Master copy of the Voyager Golden Record, designed as an audio postcard for intelligent aliens, is up for auction

A picture of two audio tapes from 1977.
The two audio reels contain 27 songs, and 22 minutes of sounds and voices from around the world. (Image credit: Sotheby's)

Nearly 46 years ago, NASA launched two small probes carrying a pair of gold-plated copper records that would soon become the farthest human-made objects from Earth ever created. The probes — named Voyager 1 and 2 — and their golden payloads are currently floating more than 12 billion miles (19 billion kilometers) from Earth, and gaining distance every day. But this week, you can add a master copy of those legendary records to your personal vinyl collection without even leaving your home — and all you need is half a million dollars.

On July 27, Sotheby's will auction two double-sided reels of audio tape containing the master recordings of the Voyager Golden Record, plucked from the personal collection of celebrity astronomer Carl Sagan and his wife, Ann Druyan, both of whom helped with the record's design and development in 1977.

Like the gold-plated discs they begot, the master tapes contain 27 pieces of music intended to encapsulate the world's musical heritage, including Beethoven, Chuck Berry, a Navajo chant and an Indian vocal raga. The tapes also include 22 minutes of nature sounds and human voices speaking in 59 languages, all of which were designed as a sort of audio postcard for any potentially intelligent aliens that might one day chance upon the Voyager probes. (The probes also contain an audio player with pictorial instructions, and a star map showing the location of Earth.)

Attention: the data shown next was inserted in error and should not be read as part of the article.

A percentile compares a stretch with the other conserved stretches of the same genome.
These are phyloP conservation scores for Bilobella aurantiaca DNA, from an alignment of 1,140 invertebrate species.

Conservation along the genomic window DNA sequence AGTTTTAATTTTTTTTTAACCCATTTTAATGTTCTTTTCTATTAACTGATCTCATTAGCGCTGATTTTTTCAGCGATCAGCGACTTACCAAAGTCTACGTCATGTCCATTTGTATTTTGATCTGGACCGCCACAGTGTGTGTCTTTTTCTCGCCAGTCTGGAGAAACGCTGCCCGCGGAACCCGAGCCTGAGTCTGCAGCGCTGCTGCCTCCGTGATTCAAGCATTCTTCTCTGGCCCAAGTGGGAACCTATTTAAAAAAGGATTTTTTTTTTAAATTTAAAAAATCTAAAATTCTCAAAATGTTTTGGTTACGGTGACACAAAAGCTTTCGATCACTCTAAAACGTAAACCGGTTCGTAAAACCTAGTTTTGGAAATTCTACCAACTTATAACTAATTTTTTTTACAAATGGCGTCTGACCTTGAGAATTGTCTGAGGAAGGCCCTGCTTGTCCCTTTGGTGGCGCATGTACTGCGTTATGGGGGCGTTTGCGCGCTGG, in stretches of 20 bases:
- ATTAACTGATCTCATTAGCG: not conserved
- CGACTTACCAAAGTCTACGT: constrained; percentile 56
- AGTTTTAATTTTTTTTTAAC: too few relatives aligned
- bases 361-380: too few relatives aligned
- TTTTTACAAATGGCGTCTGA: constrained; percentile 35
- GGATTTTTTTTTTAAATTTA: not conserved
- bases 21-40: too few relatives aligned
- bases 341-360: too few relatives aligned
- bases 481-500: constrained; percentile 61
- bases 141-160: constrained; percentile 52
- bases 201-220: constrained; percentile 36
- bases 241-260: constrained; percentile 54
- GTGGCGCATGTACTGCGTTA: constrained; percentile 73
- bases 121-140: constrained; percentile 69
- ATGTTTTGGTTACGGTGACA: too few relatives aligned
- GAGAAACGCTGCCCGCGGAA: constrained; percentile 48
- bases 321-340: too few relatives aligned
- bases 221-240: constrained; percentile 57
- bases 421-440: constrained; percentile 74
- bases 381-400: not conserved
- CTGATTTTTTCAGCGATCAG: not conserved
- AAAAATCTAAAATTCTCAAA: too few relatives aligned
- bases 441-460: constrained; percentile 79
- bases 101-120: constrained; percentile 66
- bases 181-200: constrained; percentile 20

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The cover art and label of the Voyager Golden Record, from 1977. (Image credit: NASA)

"Bursting with the myriad sounds of life, Carl and I and our colleagues designed the Golden Record to be a testament to the beauty of being alive on Earth," Druyan, who was the creative director of NASA's Voyager Interstellar Message Project that produced the records, said in a Sotheby’s statement. "We hoped it would capture the richness and diversity of our world."

Only eight copies of the records were ever made, including the two gold-plated versions now riding through interstellar space on the Voyager probes. Bidding for the master tapes begins at $300,000, and Sotheby's expects them to fetch up to $600,000. Bidding closes at 11:20 a.m. ET on July 27.

For those of us not looking to spend half a million, NASA has provided the full track list, and there are numerous playlists of the record's contents available on YouTube and music streaming platforms. Take a listen — and hope, for a moment, that life in another star system may one day bump the same jams.

Brandon Specktor

Brandon is the space/physics editor at Live Science. His writing has appeared in The Washington Post, Reader's Digest,, the Richard Dawkins Foundation website and other outlets. He holds a bachelor's degree in creative writing from the University of Arizona, with minors in journalism and media arts. He enjoys writing most about space, geoscience and the mysteries of the universe.